Role of Archaea in the Nitrogen Cycle

Nitrification by archaea has been hypothesized to be a key process in the nitrogen cycling in thermophilic environments [7]. Genes encoding a subunit of ammonia monooxygenase, which allow the archaea to use ammonia as an energy source, have been isolated from many hot springs in the Uzon Caldera [8]. Ammonia Monooxygenase (AMO) oxidizes ammonia (NH3) to nitrate (NO3-) [8]. Analysis of 16S rRNA genes has also shown that Crenarchaeota are abundant members of the archaeal community in these hot springs [8]. The hot springs in which the genes were isolated had temperature ranges of 82-97ºC and pH values as low as 2.5 [7]. This shows that archaea may contribute to the nitrogen cycle in extreme environments by providing nitrate to other microorganisms for use as TEAs [7].

Considering the acidic environment, ammonium (NH4+) dominates over ammonia (NH3) [8]. Therefore, it would be useful to understand how these enzymes can carry out this reaction in such extreme temperatures and acidic conditions, and how this impacts the global nitrogen cycle.


Acidification of Hot Springs by species of Acidithiobacillus

Species of the genus Acidithiobacillus, predominantly A. thioparus, have been isolated from hot springs in the Uzon Caldera [9]. These organisms metabolize iron and sulfur compounds and produce acid as a by-product of their metabolism [9]. Their metabolism helps create a niche environment in which the growth of acid-tolerant organisms is favoured [9]. The hot springs which these species inhabit have pH values as low as 2.3 [9]. Thriving in this acidic environment are also cyanobacteria, such as Calothrix thermalis, which form green cyanobacterial mats [9].


Acidithiobacillus and Hoverfly Larvae

These microorganisms also impact macroscopic organisms such as hoverflies. Hoverfly larvae are often found in these acidified hot springs.[9] The larvae use organic compounds made by the assimilation of CO2 by the photosynthetic cyanobacteria as nutrients [9]. They also feed on the microorganisms themselves. The acidic environment prevents larvae from being overtaken by higher order organisms, which cannot tolerate the acidity [9]. Thus, the symbiotic relationship prevents the larvae from completely depleting all of the nutrients and microorganisms because it requires Acidithiobacillus to create a favourable acidic environment [9].


Applications

Taq polymerase and PCR

Thermus aquaticus; a rod-shaped bacterium. Taq polymerase is isolated from this microorganism and used in PCR. Source: Wikipedia

Taq polymerase (Taq) is a thermostable DNA polymerase used in the polymerase chain reaction (PCR), which amplifies DNA segments of interest. Temperatures encountered in PCR denature most proteins but Taq is able to withstand the extreme temperature cycles and can retain its activity even at 94ºC [10]. The name “Taq” is a derivation of the name of the organism from which it was originally isolated from: Thermus aquaticus [11]. Thermus aquaticus was originally discovered in Yellowstone National Park [11] and it is also found in Kamchatka. Today, PCR can be used in various different fields. One such field is forensics, where Taq is used to amplify DNA for DNA fingerprinting.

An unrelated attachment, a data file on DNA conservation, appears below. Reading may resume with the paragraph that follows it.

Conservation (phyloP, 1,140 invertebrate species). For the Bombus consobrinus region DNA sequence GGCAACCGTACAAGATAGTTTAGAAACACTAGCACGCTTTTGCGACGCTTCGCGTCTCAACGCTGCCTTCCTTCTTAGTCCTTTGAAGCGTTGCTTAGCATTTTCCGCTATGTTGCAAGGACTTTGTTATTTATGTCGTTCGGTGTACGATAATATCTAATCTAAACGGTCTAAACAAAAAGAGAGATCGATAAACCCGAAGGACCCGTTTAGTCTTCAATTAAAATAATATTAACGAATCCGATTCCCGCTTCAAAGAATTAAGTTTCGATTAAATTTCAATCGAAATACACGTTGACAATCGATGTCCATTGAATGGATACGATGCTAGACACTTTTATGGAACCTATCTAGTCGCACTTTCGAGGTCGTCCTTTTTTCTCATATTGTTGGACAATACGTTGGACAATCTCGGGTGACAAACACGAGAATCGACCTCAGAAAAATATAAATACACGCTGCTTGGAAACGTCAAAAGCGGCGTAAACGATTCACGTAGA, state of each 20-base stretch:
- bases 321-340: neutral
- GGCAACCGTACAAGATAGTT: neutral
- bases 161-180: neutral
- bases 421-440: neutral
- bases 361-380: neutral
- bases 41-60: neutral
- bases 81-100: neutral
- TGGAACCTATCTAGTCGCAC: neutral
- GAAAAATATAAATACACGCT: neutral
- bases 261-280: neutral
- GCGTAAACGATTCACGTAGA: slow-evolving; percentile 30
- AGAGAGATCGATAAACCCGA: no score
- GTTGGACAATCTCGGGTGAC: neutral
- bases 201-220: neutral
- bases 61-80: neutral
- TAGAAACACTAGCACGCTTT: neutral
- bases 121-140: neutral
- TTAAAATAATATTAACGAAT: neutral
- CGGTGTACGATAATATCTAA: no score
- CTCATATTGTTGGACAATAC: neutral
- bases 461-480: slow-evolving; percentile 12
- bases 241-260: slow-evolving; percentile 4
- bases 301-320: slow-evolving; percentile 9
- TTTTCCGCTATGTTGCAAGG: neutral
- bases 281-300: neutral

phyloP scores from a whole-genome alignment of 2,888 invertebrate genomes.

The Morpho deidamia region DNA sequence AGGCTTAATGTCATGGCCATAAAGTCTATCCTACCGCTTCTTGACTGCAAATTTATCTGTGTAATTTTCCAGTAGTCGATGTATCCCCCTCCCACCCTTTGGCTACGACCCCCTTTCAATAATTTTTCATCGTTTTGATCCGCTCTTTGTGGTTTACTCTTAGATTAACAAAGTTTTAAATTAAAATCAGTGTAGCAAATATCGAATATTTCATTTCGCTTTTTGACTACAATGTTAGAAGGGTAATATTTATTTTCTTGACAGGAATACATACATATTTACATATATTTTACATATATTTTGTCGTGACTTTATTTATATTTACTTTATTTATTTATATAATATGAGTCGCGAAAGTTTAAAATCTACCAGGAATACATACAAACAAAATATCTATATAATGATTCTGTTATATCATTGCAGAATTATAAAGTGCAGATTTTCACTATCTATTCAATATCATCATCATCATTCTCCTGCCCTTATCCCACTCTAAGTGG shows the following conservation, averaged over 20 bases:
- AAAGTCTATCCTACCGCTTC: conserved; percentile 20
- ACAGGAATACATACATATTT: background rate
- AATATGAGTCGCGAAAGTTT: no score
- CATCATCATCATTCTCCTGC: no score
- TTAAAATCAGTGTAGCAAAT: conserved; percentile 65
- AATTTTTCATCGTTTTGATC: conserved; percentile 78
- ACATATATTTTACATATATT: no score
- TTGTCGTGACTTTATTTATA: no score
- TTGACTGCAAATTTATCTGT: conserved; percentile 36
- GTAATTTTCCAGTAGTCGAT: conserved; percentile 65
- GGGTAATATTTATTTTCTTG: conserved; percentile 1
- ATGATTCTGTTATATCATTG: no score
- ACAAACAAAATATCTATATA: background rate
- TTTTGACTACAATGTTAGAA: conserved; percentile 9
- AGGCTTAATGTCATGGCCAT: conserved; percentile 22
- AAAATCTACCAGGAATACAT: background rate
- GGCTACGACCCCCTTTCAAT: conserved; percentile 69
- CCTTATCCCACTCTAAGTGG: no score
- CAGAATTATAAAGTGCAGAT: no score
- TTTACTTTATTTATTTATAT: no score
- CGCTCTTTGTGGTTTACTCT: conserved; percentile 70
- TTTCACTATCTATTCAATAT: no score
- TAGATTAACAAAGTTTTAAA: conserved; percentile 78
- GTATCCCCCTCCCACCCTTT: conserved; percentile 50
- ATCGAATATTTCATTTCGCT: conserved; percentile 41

References

[1] Hoffman, R. “Thermophiles in Kamchatka.” American Scientist 89.1 (2001): 20-23.

[2] Gumerov, V., Mardanov, A., Beletsky, A., Bonch-Osmolovskaya, E., and Ravin, N., “Molecular Analysis of Microbial Diversity in the Zavarzin Spring, Uzon Caldera, Kamchatka.” Microbiology 80.2 (2011): 244-251.

[3] Bonch-Osmolovskaya, E., Sokolova, T., Kostrikina, N., and Zavarzin, G. “Desulfurella acetivorens gen. nov. and sp. nov. – a new thermophilic sulfur-reducing eubacterium.” Archives of Microbiology 153.2 (1990): 151-155.

[4] Miroshnichenko, M., Rainey, F., Hippe, H., Chernyh, N., Kostrikina, N., and Bonch-Osmolovskaya, E. “Desulfurella kamchatkensis sp. nov. and Desulfurella propionica sp. nov., new sulfur-respiring thermophilic bacteria from Kamchatka thermal environments.” International Journal of Systematic Bacteriology 48.2 (1998): 475-479.

[5] Bonch-Osmolovskaya, E. “Bacterial sulfur reduction in hot vents.” FEMS Microbiology Reviews 15.1 (1994): 65-77.

[6] Miroshnichenko, M., Kublanov, I., Kostrikina, N., Tourova, T., Kolganova, T., Birkeland, N., and Bonch-Osmolovskaya, E. “Caldicellulosiruptor kronotskyensis sp. nov. and Caldicellulosiruptor hydrothermalis sp. nov., two extremely thermophilic, cellulolytic, anaerobic bacteria from Kamchatka thermal springs.” International Journal of Systematic and Evolutionary Microbiology 58.6 (2008): 1492-1496.

[7] Reigstad, L., Richter, A., Daims, H., Urich, T., Schwark, L., and Schleper, C. “Nitrification in terrestrial hot springs of Iceland and Kamchatka.” FEMS Microbiol Ecology 64.2 (2008): 167-174.

[8] Zhao, W., Zhaoqi, S., Jian, H., Li, W., Mou, X., Romanek, C., Wiegel, J., Dong, H., and Zhang, C. “Ammonia-oxidizing Archaea in Kamchatka Hot Springs.” Geomicrobiology Journal 28.2 (2011): 149-159.

[9] Lobkova, L., Barinsova, E., Dulov, L., and Galchenko, V. “Interactions between Larvae of the Hoverfly Eristalinus sepulchralis and Microorganisms in the Hydrothermal Springs of the Uzon Caldera, Kamchatka.” Microbiology 76.3 (2007): 357-367.

[10] Barany, F. “The Ligase Reaction in a PCR World.” PCR Methods and Applications 1.1 (1991): 5-16.

[11] Brock, T. “The Value of Basic Research: Discovery of Thermus aquaticus and Other Extreme Thermophiles.” Genetics 146.4 (1997): 1207-1210.